Student Success Spotlight with Kai Davis

by Gina Horkey on Jan 23, 2015, — Get free updates of new posts here

Today we have our second student success spotlight with Kai Davis. It’s our hope that we’re able to share a different story each week of how a past student has been able to significantly grow their freelance business by applying the concepts they learned from Double Your Freelancing (check out our first with Josh Brown). If you feel your story would be a good fit, share why!

Who are you and what’s your business?

I’m Kai Davis, an Outreach Consultant in Oregon. I work with brands who sell products online and help them increase their sales. Typical outcomes for my clients include more traffic, more leads, more sales and an improved image.

Student Success Spotlight with Josh Brown

by Gina Horkey on Jan 16, 2015, — Get free updates of new posts here

Today we have our first student success spotlight. It’s our hope that we’re able to share a different story each week of how a past student has been able to significantly grow their freelance business by applying the concepts they learned from Double Your Freelancing. Thanks Josh for being our guinea pig and sharing your story! To share your story, click here.

Brennan received this email last week:

“Just wanted to let you know that thanks to you, your newsletter, your books, and your consultancy masterclass, I had a great year last year. My business did 50% more in revenue in 2014 than in 2013, profit was excellent, and there’s no way I could’ve done that without you. Oh, and did I mention that I also took 7 weeks off when we had a new baby? Seriously, you helped me to have a great year last year – my best one yet.” ~Josh Brown

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“We believe in protecting the earth. We just happen to make great software.”

Should You Ever Work For Free?

by Brennan Dunn on Jan 15, 2015, — Get free updates of new posts here

“This will be huge for your portfolio.”

“If this works out, it’ll lead to a lot of paid work from us.”

We’ve all been approached by people who want free work. Sometimes it’s your mom (which means you should probably do some pro bono work for her — she’s done substantially more for you!), but more than often it’s a company.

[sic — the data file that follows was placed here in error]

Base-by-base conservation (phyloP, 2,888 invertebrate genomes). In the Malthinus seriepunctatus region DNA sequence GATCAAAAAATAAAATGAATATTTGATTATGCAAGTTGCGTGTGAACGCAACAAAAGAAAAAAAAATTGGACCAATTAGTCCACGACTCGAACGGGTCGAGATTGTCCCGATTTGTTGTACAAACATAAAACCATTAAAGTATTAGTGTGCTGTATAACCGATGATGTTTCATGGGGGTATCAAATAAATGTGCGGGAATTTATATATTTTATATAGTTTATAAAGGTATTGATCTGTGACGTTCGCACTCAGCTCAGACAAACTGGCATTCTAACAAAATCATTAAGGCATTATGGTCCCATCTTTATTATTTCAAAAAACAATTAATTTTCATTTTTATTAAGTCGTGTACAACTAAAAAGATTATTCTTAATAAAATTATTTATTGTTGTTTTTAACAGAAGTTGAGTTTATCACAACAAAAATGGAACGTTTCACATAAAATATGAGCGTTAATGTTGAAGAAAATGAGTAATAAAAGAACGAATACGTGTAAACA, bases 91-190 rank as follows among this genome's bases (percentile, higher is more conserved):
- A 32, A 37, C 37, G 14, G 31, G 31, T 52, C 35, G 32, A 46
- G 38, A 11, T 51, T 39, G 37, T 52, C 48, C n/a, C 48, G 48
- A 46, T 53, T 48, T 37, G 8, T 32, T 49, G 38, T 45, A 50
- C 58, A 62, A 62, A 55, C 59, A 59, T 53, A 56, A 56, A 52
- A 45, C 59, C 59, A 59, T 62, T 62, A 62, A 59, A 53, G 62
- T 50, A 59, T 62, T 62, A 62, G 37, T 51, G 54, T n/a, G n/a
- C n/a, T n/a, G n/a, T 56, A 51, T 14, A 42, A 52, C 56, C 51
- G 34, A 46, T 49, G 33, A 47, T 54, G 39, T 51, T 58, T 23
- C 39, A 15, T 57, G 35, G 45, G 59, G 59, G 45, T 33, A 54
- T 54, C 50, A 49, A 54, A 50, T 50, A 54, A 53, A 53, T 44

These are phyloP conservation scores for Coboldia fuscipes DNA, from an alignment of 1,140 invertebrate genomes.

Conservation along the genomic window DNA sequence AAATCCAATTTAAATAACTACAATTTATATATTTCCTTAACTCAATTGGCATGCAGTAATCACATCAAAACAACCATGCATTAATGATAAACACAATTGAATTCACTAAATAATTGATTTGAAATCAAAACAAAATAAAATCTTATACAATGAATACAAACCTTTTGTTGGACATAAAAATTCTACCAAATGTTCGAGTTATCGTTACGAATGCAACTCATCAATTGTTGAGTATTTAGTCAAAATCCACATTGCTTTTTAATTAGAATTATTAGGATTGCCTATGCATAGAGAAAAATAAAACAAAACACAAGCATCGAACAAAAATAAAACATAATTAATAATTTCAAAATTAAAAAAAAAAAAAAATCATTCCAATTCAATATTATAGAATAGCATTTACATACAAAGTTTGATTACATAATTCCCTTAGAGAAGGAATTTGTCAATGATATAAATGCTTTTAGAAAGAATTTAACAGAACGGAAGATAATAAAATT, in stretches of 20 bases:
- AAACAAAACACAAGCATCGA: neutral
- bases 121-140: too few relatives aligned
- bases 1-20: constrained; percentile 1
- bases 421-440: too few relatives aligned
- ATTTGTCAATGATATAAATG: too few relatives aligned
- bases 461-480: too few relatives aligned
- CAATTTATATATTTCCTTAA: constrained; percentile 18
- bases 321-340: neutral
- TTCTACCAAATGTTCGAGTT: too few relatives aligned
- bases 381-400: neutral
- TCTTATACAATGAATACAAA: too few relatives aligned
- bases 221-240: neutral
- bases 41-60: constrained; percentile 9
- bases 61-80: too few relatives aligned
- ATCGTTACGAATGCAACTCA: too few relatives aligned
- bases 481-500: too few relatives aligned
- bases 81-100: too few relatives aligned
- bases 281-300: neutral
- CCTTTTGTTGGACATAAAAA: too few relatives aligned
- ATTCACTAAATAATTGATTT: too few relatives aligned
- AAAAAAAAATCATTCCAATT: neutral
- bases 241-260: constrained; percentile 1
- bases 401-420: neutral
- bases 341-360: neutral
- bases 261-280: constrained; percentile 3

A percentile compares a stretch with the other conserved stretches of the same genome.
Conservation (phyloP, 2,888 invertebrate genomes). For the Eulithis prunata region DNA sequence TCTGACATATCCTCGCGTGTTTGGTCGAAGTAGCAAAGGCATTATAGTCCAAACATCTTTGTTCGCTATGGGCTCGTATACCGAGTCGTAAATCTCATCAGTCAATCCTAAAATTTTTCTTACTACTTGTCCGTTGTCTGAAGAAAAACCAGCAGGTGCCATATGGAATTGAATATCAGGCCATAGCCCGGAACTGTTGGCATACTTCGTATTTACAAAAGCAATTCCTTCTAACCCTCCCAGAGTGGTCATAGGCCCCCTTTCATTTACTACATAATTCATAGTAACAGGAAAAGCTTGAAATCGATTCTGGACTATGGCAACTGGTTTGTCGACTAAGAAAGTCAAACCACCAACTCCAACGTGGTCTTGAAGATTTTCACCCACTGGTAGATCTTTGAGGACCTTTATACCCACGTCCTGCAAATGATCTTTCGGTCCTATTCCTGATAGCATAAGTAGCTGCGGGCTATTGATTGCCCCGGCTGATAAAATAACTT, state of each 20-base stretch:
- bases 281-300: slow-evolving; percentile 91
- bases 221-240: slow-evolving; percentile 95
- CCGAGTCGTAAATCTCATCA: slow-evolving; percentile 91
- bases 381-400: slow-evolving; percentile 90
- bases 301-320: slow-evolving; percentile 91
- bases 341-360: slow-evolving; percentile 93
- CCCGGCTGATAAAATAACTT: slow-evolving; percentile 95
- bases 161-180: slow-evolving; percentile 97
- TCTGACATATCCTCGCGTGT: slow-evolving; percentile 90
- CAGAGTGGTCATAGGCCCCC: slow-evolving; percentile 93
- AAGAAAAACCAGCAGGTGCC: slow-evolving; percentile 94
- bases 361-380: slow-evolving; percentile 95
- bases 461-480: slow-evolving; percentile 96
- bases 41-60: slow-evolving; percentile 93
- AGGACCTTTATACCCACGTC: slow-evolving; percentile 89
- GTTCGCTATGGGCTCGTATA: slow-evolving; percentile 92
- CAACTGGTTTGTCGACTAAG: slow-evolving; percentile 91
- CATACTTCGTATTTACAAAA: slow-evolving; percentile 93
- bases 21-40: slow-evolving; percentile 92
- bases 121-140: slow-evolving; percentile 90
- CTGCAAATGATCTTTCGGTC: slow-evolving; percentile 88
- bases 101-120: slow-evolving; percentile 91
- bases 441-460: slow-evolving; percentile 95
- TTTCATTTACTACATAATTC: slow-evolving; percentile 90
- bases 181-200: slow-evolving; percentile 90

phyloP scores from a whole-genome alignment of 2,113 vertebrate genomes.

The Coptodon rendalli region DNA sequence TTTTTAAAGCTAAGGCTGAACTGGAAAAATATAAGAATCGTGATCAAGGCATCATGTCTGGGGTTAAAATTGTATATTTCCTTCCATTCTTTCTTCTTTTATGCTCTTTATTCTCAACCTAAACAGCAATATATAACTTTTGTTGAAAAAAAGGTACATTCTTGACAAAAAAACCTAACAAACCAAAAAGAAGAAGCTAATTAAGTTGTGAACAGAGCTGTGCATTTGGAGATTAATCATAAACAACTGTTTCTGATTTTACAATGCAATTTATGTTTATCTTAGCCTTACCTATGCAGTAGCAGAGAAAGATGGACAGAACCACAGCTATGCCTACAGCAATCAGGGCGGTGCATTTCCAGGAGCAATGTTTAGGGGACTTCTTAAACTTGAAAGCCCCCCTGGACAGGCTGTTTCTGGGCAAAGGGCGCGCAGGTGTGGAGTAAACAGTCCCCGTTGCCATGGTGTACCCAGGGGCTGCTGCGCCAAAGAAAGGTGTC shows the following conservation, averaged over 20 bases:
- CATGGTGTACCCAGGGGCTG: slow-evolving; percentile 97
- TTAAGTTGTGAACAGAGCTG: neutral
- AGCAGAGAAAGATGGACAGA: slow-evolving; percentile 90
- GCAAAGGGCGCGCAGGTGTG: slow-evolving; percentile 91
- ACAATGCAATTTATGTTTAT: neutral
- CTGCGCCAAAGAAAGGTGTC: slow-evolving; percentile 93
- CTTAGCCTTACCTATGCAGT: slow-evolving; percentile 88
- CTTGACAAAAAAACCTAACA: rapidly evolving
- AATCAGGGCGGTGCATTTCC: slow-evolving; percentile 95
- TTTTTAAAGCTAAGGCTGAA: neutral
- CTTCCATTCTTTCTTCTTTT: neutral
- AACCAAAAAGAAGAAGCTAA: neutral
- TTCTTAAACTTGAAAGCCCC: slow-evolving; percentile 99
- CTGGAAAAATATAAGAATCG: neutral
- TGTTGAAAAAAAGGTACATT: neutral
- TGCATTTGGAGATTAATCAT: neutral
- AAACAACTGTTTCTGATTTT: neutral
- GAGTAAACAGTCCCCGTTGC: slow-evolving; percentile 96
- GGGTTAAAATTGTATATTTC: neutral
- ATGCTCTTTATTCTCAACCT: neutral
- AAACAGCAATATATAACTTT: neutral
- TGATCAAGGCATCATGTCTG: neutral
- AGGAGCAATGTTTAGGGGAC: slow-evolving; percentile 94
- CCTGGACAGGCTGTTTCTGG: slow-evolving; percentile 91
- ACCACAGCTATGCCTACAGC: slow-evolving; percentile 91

What I’m going to focus on today is why some companies try to get us to do free work for them. But I also want to talk about why sometimes it makes a ton of sense to give stuff away for free — but with a twist.

4 Mistakes Freelancers Make When Selling Themselves

by Brennan Dunn on Jan 9, 2015, — Get free updates of new posts here

You’ve probably heard that you should always be selling. It doesn’t matter if you’re sporting a suit and tie at a conference pre-party or chatting business with a fellow parent at a kid’s birthday party: if the person you’re talking with could end up either hiring you or referring you to others, you better sell yourself to them.

And this is good advice. You should be “selling” yourself. Human relationships are forged on people selling themselves to others. (I had to sell myself to my college’s admissions office. I had to sell myself to every boss, client, and customer I ever worked with. I had to sell myself as a potential boyfriend, and later husband, to my wife).

But I think this advice can often lead people to think that selling is a win-or-lose game. That your job is to create a positive impression as quickly as possible, make your pitch before whoever you’re talking to becomes disinterested, and go in for the kill — I mean, the sale.

My Year In Review For 2014

by Brennan Dunn on Dec 29, 2014, — Get free updates of new posts here

Summary: My business did about $447,000 this year with close to $250k in unexpected or unavoidable expenses, and another $50k or so in business overhead.

At first, this might seem like the most depressing annual review you’ll read this year. It starts pretty shitty, but it ends well — and further drives home just how blessed I am to be able to work for myself and make more money on my terms, rather than at the whim of an employer.

This year didn’t start out too great

I’m often labeled a perpetual optimist.

Every year, at around this time, I create lots of lists. I try to list out where I want to be at the end of the next year, and then I work backward to deconstruct these goals into concrete milestones.

So going into 2014, I had a lot of goals in mind: I’d rewrite, redo, and relaunch my flagship course, Double Your Freelancing Rate. I’d recruit a team to work with me on Planscope. I’d systematize and automate the gaps in my business — namely, my Consultancy Masterclass, the Freelancers Guild, and more. And I’d finally figure out this whole work/life balance thing.

…And then, just weeks into the new year, I learned that my wife was going to need to go away for 6 weeks. Now, I’m no stranger to this sort of thing, but as I was riding the high of the new year, it upset me. It wasn’t the hospitalization that necessarily was upsetting; rather, it was that something I had zero control over was derailing me, my business, and everything I had planned.

Show 5 older articles →topics include productized consulting, business, pricing
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